In Orphic legend (i.e., based on the stories of Orpheus) Dionysus—under the name Zagreus—was the son of Zeus by his daughter Persephone. At the direction of Hera, the infant Zagreus/Dionysus was torn to pieces, cooked, and eaten by the evil Titans. But his heart was saved by Athena, and he (now Dionysus) was resurrected by Zeus through Semele. Zeus struck the Titans with lightning, and they were consumed by fire. From their ashes came the first men, who thus possessed both the evil nature of the Titans and the divine nature of the gods.

Dionysus had the power to inspire and to create ecstasy, and his cult had special importance for art and literature. Performances of tragedy and comedy in Athens were part of two festivals of Dionysus, the Lenaea and the Great (or City) Dionysia. He was also honoured in lyric poems called dithyrambs. In Roman literature his nature is often misunderstood, and he is simplistically portrayed as the jolly Bacchus who is invoked at drinking parties. In 186 bc the celebration of Bacchanalia was prohibited in Italy.

The followers of Dionysus included spirits of fertility, such as the satyrs and sileni, and in his rituals the phallus was prominent. He often took on a bestial shape and was associated with various animals. His personal attributes were an ivy wreath, the thyrsus, and the kantharos, a large two-handled goblet. In early art he was represented as a bearded man, but later he was portrayed as youthful and effeminate. Bacchic revels were a favourite subject of vase painters.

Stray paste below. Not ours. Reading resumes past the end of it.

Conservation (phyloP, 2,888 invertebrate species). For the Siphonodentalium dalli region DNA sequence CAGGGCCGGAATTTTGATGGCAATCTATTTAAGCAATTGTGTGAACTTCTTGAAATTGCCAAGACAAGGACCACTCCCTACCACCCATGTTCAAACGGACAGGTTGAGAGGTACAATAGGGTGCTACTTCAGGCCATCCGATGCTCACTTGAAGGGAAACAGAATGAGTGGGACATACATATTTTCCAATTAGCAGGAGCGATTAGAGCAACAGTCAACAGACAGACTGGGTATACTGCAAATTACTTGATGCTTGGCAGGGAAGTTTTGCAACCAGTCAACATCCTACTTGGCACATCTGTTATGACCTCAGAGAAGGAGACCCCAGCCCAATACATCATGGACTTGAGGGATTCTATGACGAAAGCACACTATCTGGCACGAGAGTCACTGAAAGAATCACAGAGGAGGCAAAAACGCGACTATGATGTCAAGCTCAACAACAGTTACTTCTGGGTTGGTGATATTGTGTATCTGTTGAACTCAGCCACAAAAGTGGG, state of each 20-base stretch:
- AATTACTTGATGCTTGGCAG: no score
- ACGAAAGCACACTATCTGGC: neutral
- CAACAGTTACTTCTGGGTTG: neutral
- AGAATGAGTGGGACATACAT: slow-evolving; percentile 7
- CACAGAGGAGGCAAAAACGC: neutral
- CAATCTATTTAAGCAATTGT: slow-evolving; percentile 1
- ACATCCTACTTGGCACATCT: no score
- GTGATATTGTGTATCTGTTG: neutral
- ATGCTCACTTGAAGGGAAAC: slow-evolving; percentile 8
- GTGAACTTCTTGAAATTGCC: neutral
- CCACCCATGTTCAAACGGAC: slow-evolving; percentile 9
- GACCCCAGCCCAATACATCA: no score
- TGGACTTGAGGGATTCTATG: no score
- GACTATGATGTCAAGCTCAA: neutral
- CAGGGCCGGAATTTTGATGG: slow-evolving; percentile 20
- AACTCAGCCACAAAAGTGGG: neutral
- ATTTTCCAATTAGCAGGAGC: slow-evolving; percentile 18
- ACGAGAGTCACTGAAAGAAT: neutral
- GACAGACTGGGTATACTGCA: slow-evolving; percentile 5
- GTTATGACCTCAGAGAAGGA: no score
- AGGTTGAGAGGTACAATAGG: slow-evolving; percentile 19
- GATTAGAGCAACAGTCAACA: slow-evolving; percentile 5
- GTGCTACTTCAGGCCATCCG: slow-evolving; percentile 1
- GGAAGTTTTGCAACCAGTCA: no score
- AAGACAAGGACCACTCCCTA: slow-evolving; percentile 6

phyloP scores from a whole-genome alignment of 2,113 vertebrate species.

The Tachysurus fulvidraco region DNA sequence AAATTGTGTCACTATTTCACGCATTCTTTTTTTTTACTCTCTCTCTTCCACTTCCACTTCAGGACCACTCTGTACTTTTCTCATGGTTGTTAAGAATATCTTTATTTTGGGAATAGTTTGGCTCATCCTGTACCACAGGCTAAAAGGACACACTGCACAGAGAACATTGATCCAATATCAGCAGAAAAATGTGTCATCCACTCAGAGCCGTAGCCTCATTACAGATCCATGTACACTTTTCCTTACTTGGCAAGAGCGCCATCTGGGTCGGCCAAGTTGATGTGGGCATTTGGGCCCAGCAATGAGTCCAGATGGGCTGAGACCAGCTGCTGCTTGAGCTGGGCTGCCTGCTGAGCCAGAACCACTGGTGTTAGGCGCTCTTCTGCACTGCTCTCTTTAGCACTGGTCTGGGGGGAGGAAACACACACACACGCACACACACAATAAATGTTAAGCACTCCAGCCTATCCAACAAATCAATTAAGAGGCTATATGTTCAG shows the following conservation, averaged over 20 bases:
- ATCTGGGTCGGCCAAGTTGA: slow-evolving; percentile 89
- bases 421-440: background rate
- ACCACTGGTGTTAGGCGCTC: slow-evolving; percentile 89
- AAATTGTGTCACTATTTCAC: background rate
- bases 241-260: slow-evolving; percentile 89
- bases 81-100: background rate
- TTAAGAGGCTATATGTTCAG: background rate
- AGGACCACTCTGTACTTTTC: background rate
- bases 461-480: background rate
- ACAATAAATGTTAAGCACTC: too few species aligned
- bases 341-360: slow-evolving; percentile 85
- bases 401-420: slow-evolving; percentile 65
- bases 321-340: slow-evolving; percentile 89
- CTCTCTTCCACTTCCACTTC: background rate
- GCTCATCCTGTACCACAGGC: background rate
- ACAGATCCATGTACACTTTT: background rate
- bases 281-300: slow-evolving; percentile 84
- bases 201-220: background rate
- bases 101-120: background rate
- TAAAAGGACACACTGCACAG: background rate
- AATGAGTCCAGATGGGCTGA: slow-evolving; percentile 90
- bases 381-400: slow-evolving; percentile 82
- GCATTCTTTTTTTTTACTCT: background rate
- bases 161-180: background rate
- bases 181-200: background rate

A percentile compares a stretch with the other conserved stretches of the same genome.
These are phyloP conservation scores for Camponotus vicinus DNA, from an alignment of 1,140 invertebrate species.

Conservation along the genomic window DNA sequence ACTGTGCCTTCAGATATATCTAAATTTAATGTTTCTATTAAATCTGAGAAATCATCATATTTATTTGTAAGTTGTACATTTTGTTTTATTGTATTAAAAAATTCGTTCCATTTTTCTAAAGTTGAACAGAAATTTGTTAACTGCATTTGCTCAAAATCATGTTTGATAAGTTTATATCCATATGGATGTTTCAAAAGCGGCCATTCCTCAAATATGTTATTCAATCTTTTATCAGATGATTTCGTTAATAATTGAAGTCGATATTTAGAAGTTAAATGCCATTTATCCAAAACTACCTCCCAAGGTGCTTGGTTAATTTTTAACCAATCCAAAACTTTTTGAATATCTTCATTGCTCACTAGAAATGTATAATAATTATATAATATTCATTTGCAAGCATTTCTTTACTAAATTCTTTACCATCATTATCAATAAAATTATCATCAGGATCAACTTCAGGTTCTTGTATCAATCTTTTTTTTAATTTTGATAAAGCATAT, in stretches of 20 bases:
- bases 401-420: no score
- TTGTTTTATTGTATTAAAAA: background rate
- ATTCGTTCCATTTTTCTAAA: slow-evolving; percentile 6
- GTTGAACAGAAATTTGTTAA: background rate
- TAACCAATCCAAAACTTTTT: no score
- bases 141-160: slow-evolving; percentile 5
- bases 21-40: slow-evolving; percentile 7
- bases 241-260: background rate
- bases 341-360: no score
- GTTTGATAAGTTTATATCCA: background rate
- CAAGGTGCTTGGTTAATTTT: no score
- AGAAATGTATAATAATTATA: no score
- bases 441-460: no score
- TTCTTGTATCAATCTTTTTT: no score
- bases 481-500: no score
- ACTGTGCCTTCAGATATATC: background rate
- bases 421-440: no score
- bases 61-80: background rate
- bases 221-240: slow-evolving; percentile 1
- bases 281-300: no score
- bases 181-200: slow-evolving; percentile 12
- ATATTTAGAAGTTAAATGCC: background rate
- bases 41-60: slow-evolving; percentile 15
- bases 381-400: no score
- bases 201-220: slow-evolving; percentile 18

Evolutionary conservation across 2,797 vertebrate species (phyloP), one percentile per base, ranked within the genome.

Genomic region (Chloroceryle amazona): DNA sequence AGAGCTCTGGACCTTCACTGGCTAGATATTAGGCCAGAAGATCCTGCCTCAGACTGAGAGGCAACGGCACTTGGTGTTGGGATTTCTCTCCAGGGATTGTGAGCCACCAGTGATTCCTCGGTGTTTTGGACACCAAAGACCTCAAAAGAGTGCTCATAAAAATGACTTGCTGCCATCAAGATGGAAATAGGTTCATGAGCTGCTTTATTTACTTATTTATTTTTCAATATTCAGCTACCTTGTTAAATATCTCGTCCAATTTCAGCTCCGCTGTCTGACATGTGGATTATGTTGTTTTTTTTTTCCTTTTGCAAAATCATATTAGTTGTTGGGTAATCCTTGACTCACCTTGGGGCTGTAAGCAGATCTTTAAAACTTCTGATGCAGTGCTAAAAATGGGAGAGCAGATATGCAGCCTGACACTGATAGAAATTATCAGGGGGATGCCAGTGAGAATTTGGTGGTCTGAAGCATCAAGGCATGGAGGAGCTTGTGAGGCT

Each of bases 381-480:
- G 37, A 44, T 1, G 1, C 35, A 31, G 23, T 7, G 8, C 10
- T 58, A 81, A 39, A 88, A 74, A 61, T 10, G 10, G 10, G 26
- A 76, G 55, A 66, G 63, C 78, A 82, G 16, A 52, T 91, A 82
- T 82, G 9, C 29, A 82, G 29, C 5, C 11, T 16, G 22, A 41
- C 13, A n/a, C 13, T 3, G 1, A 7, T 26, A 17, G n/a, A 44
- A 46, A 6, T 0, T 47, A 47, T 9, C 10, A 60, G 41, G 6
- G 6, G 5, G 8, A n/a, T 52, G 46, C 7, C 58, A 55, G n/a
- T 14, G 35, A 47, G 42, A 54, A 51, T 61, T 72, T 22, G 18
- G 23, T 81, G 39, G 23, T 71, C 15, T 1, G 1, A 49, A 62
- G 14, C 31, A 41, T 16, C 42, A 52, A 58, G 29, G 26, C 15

Nicolas Poussin
1594-1665
France
Midas and Bacchus.

 

Giovanni
Bellini
1434-1516
Italy

Young Bacchus.
1514
National Gallery of Art, Washington

 


Sebastien
Bourdon
1616-1671
France
Bacchus and Ceres with Nymphs and Satyrs.
1640
Museum of Fine Arts, Budapest

 


Adolphe-William Bouguereau 
1825-1905
France
The Youth of Bacchus.
1884

 

Caravaggio
1571-1610
Italy

Bacchus.
1597

 

Caravaggio
1571-1610
Italy

Sick Bacchus.
1593
Galleria Borghese, Rome

 


Jacob
Jordaens
1593-1678
Netherlands   
  Bacchus.

 

Giambattista
Pittoni
1678-1767
Italy

Bacchus and Ariadne.

 

Giambattista
Pittoni
1678-1767
Italy

Bacchus and Ariadne.

 


Nicolas Poussin
1594-1665
France
The Nurture of Bacchus.

 


Nicolas Poussin
1594-1665
France
Midas and Bacchus.

 

Guido
Reni
1575-1642
Italy
Drinking Bacchus.

 

Peter
Paul
Rubens
1577-1640
Belgium

Bacchus.

 

Annibale
Carracci
1560-1609
Italy

Triumph of Bacchus and Ariadne.
1595-1605
Fresco
Palazzo Farnese, Rome

 

Annibale
Carracci
1560-1609
Italy

Bacchus.

 

Luca
Giordano
1632-1705
Italy

Bacchus and Ariadne.

 

Luca
Giordano
1632-1705
Italy
Bacchus and Ariadne.

 


Maerten
van
Heemskerck
 1498-1574
Netherlands
Victory Parade of Bacchus.

 

Guido
Reni
1575-1642
Italy
 The Boy Bacchus.

 

Titian
1488-1576
Italy

Bacchus and Ariadne.

 

Diego
Velazquez
1599-1660
Spain

Bacchus.

 


Cornelis de Vos
1584-1651
Netherlands
The Triumph of Bacchus.